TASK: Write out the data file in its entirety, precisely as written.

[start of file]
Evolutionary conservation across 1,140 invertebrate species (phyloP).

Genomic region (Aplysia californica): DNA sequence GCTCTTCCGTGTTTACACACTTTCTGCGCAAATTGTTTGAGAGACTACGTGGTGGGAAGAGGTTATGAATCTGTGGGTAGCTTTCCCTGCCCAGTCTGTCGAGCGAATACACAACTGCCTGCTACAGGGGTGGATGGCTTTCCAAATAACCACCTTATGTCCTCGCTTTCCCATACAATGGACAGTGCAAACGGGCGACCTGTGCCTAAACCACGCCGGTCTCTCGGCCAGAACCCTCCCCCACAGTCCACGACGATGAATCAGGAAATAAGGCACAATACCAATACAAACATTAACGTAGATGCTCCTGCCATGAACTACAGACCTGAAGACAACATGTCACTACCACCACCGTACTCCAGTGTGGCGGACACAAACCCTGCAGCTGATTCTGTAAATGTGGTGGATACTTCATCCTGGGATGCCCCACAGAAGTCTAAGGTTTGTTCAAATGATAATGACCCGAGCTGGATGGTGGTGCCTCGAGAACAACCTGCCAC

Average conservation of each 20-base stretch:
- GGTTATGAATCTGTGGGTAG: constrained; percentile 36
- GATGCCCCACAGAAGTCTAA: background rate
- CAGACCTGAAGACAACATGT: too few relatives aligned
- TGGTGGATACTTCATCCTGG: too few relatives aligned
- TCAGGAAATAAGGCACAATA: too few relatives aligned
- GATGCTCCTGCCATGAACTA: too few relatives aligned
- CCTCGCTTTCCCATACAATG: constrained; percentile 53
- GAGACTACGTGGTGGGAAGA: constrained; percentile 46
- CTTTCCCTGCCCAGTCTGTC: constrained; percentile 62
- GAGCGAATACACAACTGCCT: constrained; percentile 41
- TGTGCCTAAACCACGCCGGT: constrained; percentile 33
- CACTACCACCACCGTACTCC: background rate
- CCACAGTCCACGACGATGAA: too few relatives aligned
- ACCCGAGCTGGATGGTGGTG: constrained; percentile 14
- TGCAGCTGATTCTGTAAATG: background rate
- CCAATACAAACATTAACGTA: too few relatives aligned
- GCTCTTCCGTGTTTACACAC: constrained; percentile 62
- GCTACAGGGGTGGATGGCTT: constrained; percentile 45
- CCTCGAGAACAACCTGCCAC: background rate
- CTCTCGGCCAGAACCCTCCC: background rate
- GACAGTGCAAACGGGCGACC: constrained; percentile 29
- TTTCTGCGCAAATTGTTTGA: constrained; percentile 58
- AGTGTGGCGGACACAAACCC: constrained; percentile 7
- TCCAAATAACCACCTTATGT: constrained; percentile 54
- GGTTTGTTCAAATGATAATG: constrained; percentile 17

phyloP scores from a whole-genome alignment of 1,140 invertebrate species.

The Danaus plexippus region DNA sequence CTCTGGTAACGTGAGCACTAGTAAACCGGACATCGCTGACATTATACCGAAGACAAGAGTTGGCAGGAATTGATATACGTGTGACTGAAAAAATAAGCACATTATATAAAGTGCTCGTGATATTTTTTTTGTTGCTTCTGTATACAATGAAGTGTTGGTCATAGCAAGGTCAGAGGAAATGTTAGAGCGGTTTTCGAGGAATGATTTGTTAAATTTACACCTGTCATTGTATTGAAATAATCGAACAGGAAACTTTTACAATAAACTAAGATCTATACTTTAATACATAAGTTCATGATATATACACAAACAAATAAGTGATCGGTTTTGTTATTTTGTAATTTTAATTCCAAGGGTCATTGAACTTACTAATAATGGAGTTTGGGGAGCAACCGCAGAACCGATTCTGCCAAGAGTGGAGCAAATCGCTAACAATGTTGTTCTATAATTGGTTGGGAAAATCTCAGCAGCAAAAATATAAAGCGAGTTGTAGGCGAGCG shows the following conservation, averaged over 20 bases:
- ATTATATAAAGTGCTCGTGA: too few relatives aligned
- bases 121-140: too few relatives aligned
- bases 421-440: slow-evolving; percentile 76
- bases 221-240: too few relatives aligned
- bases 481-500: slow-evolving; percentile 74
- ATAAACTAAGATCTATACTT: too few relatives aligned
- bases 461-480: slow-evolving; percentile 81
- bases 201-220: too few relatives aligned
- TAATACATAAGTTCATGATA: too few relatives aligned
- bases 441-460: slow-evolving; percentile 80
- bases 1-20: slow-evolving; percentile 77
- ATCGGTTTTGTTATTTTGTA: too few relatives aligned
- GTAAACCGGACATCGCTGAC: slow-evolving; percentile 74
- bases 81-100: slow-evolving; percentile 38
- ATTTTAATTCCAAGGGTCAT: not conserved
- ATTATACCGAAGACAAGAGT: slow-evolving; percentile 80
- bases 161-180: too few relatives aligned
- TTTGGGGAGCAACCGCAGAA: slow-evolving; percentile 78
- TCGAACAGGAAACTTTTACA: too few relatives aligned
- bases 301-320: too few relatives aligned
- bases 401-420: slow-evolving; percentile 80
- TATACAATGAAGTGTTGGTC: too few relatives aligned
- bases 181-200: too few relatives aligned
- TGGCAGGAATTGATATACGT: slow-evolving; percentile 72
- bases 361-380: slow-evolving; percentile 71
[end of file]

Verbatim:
Evolutionary conservation across 1,140 invertebrate species (phyloP).

Genomic region (Aplysia californica): DNA sequence GCTCTTCCGTGTTTACACACTTTCTGCGCAAATTGTTTGAGAGACTACGTGGTGGGAAGAGGTTATGAATCTGTGGGTAGCTTTCCCTGCCCAGTCTGTCGAGCGAATACACAACTGCCTGCTACAGGGGTGGATGGCTTTCCAAATAACCACCTTATGTCCTCGCTTTCCCATACAATGGACAGTGCAAACGGGCGACCTGTGCCTAAACCACGCCGGTCTCTCGGCCAGAACCCTCCCCCACAGTCCACGACGATGAATCAGGAAATAAGGCACAATACCAATACAAACATTAACGTAGATGCTCCTGCCATGAACTACAGACCTGAAGACAACATGTCACTACCACCACCGTACTCCAGTGTGGCGGACACAAACCCTGCAGCTGATTCTGTAAATGTGGTGGATACTTCATCCTGGGATGCCCCACAGAAGTCTAAGGTTTGTTCAAATGATAATGACCCGAGCTGGATGGTGGTGCCTCGAGAACAACCTGCCAC

Average conservation of each 20-base stretch:
- GGTTATGAATCTGTGGGTAG: constrained; percentile 36
- GATGCCCCACAGAAGTCTAA: background rate
- CAGACCTGAAGACAACATGT: too few relatives aligned
- TGGTGGATACTTCATCCTGG: too few relatives aligned
- TCAGGAAATAAGGCACAATA: too few relatives aligned
- GATGCTCCTGCCATGAACTA: too few relatives aligned
- CCTCGCTTTCCCATACAATG: constrained; percentile 53
- GAGACTACGTGGTGGGAAGA: constrained; percentile 46
- CTTTCCCTGCCCAGTCTGTC: constrained; percentile 62
- GAGCGAATACACAACTGCCT: constrained; percentile 41
- TGTGCCTAAACCACGCCGGT: constrained; percentile 33
- CACTACCACCACCGTACTCC: background rate
- CCACAGTCCACGACGATGAA: too few relatives aligned
- ACCCGAGCTGGATGGTGGTG: constrained; percentile 14
- TGCAGCTGATTCTGTAAATG: background rate
- CCAATACAAACATTAACGTA: too few relatives aligned
- GCTCTTCCGTGTTTACACAC: constrained; percentile 62
- GCTACAGGGGTGGATGGCTT: constrained; percentile 45
- CCTCGAGAACAACCTGCCAC: background rate
- CTCTCGGCCAGAACCCTCCC: background rate
- GACAGTGCAAACGGGCGACC: constrained; percentile 29
- TTTCTGCGCAAATTGTTTGA: constrained; percentile 58
- AGTGTGGCGGACACAAACCC: constrained; percentile 7
- TCCAAATAACCACCTTATGT: constrained; percentile 54
- GGTTTGTTCAAATGATAATG: constrained; percentile 17

phyloP scores from a whole-genome alignment of 1,140 invertebrate species.

The Danaus plexippus region DNA sequence CTCTGGTAACGTGAGCACTAGTAAACCGGACATCGCTGACATTATACCGAAGACAAGAGTTGGCAGGAATTGATATACGTGTGACTGAAAAAATAAGCACATTATATAAAGTGCTCGTGATATTTTTTTTGTTGCTTCTGTATACAATGAAGTGTTGGTCATAGCAAGGTCAGAGGAAATGTTAGAGCGGTTTTCGAGGAATGATTTGTTAAATTTACACCTGTCATTGTATTGAAATAATCGAACAGGAAACTTTTACAATAAACTAAGATCTATACTTTAATACATAAGTTCATGATATATACACAAACAAATAAGTGATCGGTTTTGTTATTTTGTAATTTTAATTCCAAGGGTCATTGAACTTACTAATAATGGAGTTTGGGGAGCAACCGCAGAACCGATTCTGCCAAGAGTGGAGCAAATCGCTAACAATGTTGTTCTATAATTGGTTGGGAAAATCTCAGCAGCAAAAATATAAAGCGAGTTGTAGGCGAGCG shows the following conservation, averaged over 20 bases:
- ATTATATAAAGTGCTCGTGA: too few relatives aligned
- bases 121-140: too few relatives aligned
- bases 421-440: slow-evolving; percentile 76
- bases 221-240: too few relatives aligned
- bases 481-500: slow-evolving; percentile 74
- ATAAACTAAGATCTATACTT: too few relatives aligned
- bases 461-480: slow-evolving; percentile 81
- bases 201-220: too few relatives aligned
- TAATACATAAGTTCATGATA: too few relatives aligned
- bases 441-460: slow-evolving; percentile 80
- bases 1-20: slow-evolving; percentile 77
- ATCGGTTTTGTTATTTTGTA: too few relatives aligned
- GTAAACCGGACATCGCTGAC: slow-evolving; percentile 74
- bases 81-100: slow-evolving; percentile 38
- ATTTTAATTCCAAGGGTCAT: not conserved
- ATTATACCGAAGACAAGAGT: slow-evolving; percentile 80
- bases 161-180: too few relatives aligned
- TTTGGGGAGCAACCGCAGAA: slow-evolving; percentile 78
- TCGAACAGGAAACTTTTACA: too few relatives aligned
- bases 301-320: too few relatives aligned
- bases 401-420: slow-evolving; percentile 80
- TATACAATGAAGTGTTGGTC: too few relatives aligned
- bases 181-200: too few relatives aligned
- TGGCAGGAATTGATATACGT: slow-evolving; percentile 72
- bases 361-380: slow-evolving; percentile 71